Filled with pertinent facts that every Regency Miss should be aware of to become truly accomplished, it is easy for us to recommend this great little how-to book to our readers because we have used it personally over the past four years whenever we had a question regarding deportment, dancing, playing an instrument, frock shopping and making love (in the Regency context mind you) – the top five most critical social aspects to any young Regency ladies life. One can also throw in letter writing, entertaining house guests and managing a household Continue reading “The Jane Austen Handbook: Proper Life Skills from Regency England, by Margaret C. Sullivan – A Review”

Follow Friday: The Regency Encyclopedia

The Regency Encyclopedia

Here’s a great Follow Firday recommendation for you. Regency history expert Sue Forgue writes to tell us of a wonderful announcement. Her website The Regency Encyclopedia is celebrating its 5th anniversary and has revealed several new enhancements to the Fashion Module. These include:

Fashion Glossary: This is the same database of definitions that powers the highlighted words in the fashion prints’ texts.  You can now search on these definitions without hunting through the fashion prints.

Research Fashion Palettes: Ever wonder what a color like morone looks like or what garments would be in that color? This database allows you to research the fashion palette colors by year (1800-1829) or by the color itself.  A couple of caveats to keep in mind: First, since the color swatches are html codes, your monitor will determine how they display, so at best, these can only be considered approximations. Second, each year’s fashion palette has been compiled from the original fashion print texts and other contemporary fashion articles. If a color shows up in one year and not another, it doesn’t mean the color wasn’t used, it only means that I don’t have any original source documentation for it.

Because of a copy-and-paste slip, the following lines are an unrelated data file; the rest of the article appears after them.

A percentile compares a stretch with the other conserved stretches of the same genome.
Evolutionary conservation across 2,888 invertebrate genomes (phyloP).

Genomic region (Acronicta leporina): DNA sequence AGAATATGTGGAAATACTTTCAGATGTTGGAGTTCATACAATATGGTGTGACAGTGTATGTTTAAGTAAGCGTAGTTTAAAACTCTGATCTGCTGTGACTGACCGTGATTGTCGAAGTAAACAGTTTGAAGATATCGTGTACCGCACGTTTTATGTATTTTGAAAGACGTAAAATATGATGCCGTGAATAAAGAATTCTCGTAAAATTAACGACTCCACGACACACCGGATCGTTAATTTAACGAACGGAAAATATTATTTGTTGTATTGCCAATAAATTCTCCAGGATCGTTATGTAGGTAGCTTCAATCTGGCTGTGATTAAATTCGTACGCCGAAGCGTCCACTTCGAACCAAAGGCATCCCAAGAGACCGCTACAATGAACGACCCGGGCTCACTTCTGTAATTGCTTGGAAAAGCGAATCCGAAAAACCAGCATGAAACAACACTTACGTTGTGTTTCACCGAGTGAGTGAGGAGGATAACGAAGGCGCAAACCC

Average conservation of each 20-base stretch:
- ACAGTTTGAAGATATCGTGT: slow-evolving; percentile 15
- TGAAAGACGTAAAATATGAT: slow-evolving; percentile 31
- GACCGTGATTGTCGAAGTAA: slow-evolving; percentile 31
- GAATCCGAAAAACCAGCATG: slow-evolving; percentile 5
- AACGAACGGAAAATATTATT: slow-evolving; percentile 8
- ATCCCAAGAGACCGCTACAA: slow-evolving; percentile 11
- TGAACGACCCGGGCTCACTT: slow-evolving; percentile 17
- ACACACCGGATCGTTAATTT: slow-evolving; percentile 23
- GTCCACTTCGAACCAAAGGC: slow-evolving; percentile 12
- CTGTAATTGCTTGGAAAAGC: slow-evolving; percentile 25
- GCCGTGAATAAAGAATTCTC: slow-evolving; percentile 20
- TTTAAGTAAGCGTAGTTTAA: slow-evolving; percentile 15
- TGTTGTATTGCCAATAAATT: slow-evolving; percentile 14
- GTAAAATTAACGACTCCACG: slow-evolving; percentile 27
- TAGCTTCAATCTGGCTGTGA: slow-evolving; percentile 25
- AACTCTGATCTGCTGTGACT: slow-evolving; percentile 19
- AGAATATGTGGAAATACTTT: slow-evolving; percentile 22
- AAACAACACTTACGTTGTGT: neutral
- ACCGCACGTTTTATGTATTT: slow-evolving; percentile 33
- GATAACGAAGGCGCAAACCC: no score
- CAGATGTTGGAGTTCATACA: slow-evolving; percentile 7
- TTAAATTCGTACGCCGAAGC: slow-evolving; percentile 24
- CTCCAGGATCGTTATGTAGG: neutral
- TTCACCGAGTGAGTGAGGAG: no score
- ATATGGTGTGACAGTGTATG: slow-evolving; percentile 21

Visit the Modiste Shop to Dress the Doll: Have some fun creating your own regency era outfit. This is the first of an eventual six dolls in the series. Pick the year and the applicable colors for each garment type will load. You can pick any combination of available colors and change them as much as you please before the doll is displayed. When you do, you’ll see the doll in a lovely setting with text incorporating your color choices written in the style of the fashion column in “La Belle Assemblée”.

In addition to these functions, the fashion prints database has been increased to almost 1,700 images thanks to the generous contributions of Vicky Hinshaw of Milwaukee and Jeanne Steen of Chicago.

Many thanks to Sue and her crew for the incredible information available to Austen fans and Regency history buffs. The site is password protected so please use this info for access. Enjoy!

User ID: JaneAusten
Password: brilliant1
(both are case sensitive)

© 2007 – 2011 Laurel Ann Nattress, Austenprose

Jane Austen and Children, by David Selwyn – A Review

Jane Austen and Children, by David Selwyn (2010)Guest review by Shelley DeWees – The Uprising